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Original Issue

Notah Begay's Tour of Duty

THE SOCCER BALL seemed more like a lottery ball, bouncing lightly in the air, from knee to foot, from foot to knee. A 10-year-old Navajo girl kept the juggle drill alive while PGA Tour pro Notah Begay watched her team practice on a soccer field outside Albuquerque last fall.

"Her dad is an alcoholic; she lives in poverty," said Begay, a full-blooded Native American, who described the girl's skills in a recent telephone interview. "Two years ago she couldn't juggle once. Now she can do it 30 times without the ball ever touching the ground. This is her outlet, her escape." The girl is part of a four-year-old soccer program that Begay started and helps fund for the children of the Pueblo of San Felipe in New Mexico, where median household income on the reservation is $29,800 and 38% of the population lives below the poverty line. And that was before the recession.

"I think about disparity all the time, making the type of money that professional athletes make, and yet probably 95 percent of my family lives at or below poverty," Begay says. "It's worse now for everyone." Begay grew up on the Isleta reservation, a dozen miles south of Albuquerque, in a house with a futon as the only piece of furniture; and yet he got out—one leap at a time. As a kid he jumped a chain-link fence to get to a municipal golf course, where he cleaned bathrooms in exchange for playing privileges. By 2001, at only 28, Begay had won $3 million on the Tour. Back trouble has bedeviled him in recent years, but with four victories and $5 million in career earnings as he enters his 13th PGA season, he gets it: He's one of the lucky ones—especially now.

"There is guilt because I can have what I want when I want," he says. "I haven't seen a credit-card bill or mortgage statement in God knows how long because I have people who take care of that. But I know life is paycheck to paycheck in Indian country. The economy hits the poorest first, and hits them the hardest. It makes you think."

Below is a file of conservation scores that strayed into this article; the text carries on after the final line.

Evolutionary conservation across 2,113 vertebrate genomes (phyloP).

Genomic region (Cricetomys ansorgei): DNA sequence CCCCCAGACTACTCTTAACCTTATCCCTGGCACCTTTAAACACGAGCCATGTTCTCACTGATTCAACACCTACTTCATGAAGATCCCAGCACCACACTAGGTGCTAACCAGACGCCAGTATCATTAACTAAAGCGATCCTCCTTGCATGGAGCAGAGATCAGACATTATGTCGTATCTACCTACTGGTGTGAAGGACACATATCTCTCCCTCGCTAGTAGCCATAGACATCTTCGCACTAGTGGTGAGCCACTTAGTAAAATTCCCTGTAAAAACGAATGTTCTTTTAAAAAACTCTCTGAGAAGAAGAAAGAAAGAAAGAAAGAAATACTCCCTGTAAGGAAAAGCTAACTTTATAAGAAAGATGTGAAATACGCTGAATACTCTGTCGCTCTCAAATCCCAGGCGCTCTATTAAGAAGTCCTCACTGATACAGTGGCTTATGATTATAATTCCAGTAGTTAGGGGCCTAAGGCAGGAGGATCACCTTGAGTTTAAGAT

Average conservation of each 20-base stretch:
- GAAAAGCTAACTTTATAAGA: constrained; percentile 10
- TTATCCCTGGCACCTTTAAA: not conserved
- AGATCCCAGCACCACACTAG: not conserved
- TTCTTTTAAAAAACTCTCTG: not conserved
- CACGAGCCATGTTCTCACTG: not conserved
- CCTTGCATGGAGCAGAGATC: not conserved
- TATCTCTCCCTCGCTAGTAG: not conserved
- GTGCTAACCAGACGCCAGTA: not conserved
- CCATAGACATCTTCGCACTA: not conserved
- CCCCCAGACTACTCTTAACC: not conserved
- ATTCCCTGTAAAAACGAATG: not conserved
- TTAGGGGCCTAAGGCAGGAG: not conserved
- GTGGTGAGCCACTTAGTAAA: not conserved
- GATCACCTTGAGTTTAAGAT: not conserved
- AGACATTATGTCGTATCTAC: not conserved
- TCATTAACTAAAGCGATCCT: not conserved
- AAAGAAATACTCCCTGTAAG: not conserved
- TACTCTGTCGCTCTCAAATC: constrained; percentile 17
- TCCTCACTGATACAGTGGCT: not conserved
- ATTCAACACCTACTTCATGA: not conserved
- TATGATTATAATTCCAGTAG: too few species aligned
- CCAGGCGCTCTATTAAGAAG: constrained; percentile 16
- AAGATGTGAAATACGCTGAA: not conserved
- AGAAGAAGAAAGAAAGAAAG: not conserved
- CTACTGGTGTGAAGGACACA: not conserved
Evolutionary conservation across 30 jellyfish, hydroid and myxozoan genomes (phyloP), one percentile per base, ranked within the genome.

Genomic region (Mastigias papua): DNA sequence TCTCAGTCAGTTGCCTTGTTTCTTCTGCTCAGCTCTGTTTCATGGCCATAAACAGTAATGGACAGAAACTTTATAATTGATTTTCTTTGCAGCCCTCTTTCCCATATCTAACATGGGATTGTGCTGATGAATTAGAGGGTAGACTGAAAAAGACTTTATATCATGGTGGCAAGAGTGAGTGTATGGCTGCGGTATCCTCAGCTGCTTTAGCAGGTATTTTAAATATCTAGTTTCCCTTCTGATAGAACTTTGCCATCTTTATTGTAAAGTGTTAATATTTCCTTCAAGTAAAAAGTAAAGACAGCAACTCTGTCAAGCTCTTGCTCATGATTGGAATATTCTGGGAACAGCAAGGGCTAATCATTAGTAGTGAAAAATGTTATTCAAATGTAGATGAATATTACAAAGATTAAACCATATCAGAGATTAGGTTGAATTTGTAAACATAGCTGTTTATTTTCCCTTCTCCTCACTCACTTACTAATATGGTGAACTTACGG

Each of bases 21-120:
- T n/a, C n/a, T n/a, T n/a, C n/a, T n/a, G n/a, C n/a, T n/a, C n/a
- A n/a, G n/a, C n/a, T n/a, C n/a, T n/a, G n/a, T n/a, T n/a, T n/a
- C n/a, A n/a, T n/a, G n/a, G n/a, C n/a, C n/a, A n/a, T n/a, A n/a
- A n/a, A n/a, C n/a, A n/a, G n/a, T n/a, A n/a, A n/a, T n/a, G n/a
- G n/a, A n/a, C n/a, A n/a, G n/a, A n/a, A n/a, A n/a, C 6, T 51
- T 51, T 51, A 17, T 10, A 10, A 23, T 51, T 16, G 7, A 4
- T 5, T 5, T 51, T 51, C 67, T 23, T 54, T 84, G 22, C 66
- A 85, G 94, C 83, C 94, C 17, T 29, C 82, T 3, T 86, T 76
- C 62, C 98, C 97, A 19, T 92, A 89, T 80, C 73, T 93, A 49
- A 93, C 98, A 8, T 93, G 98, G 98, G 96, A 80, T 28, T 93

Bling isn't the thing anymore. In locker rooms and clubhouses, athletes are identifying with a new American reflection of cultural cool: President Obama. Suddenly the lingo of community service is in, self-serving smack is out. "I feel like my true purpose here is to service others," former Miami Heat center Alonzo Mourning said last Friday in announcing that he would not come out of retirement. "It's bigger than basketball." Even as pitcher CC Sabathia signed his seven-year, $161 million deal with the Yankees in December, he admitted sheepishly, "With the economy being the way it is ... the huge money, it was, you know, pretty crazy."

There is a gilded guilt among athletes who got theirs but are having a helluva time enjoying it because they see unemployment in their own families and boarded-up businesses in their hometowns and swaths of empty seats in the arenas. But there are a few Bubble Boys strolling along fairways for a living who simply see the Obama wave as a threat to their taxes. Boo Weekley was asked right after the election of Obama about his own retirement target of $8 million. "That number just went up," he joked.

Life on the Tour can have an almost Stepford-like sameness, but Begay remains wonderfully different, a man grounded in his unique perspective. Before Obama made personal accountability more hip, Begay understood the math of circumstance. "I've been put in a category because I'm from a certain place," says Begay, who can recite by heart the suicide rate (3.3 times the national average) and high school dropout rate (twice the national average) on reservations. "And 80 percent of Native American kids who do make it to college will drop out by the second year. From an economic standpoint, that's not a very good use of your resources."

Begay has a plan, though. Through the consulting arm of his nonprofit Notah Begay III Foundation, he is pushing his own economic stimulus package to increase revenue streams in Indian reservations with new infrastructure, including the development of golf courses next to existing casinos.

"We have to have more than hope," Begay says. "For years, that's all we had." He returns to the New Mexico reservations a dozen times a year to watch over his youth soccer and golf programs and to consult with local businesses. Begay served a seven-day sentence for DWI in 2000, and he admits it took him a while to "trade my partying days for community service. I realize I can't change everything for everybody. But whether you're rich or poor, you have 24 hours in a day. That's your resource. As an athlete, you ask yourself, What do you do with it?"

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"I think about disparity all the time," says Begay, "making the money that pro athletes make, yet probably 95 percent of my family lives at or below poverty."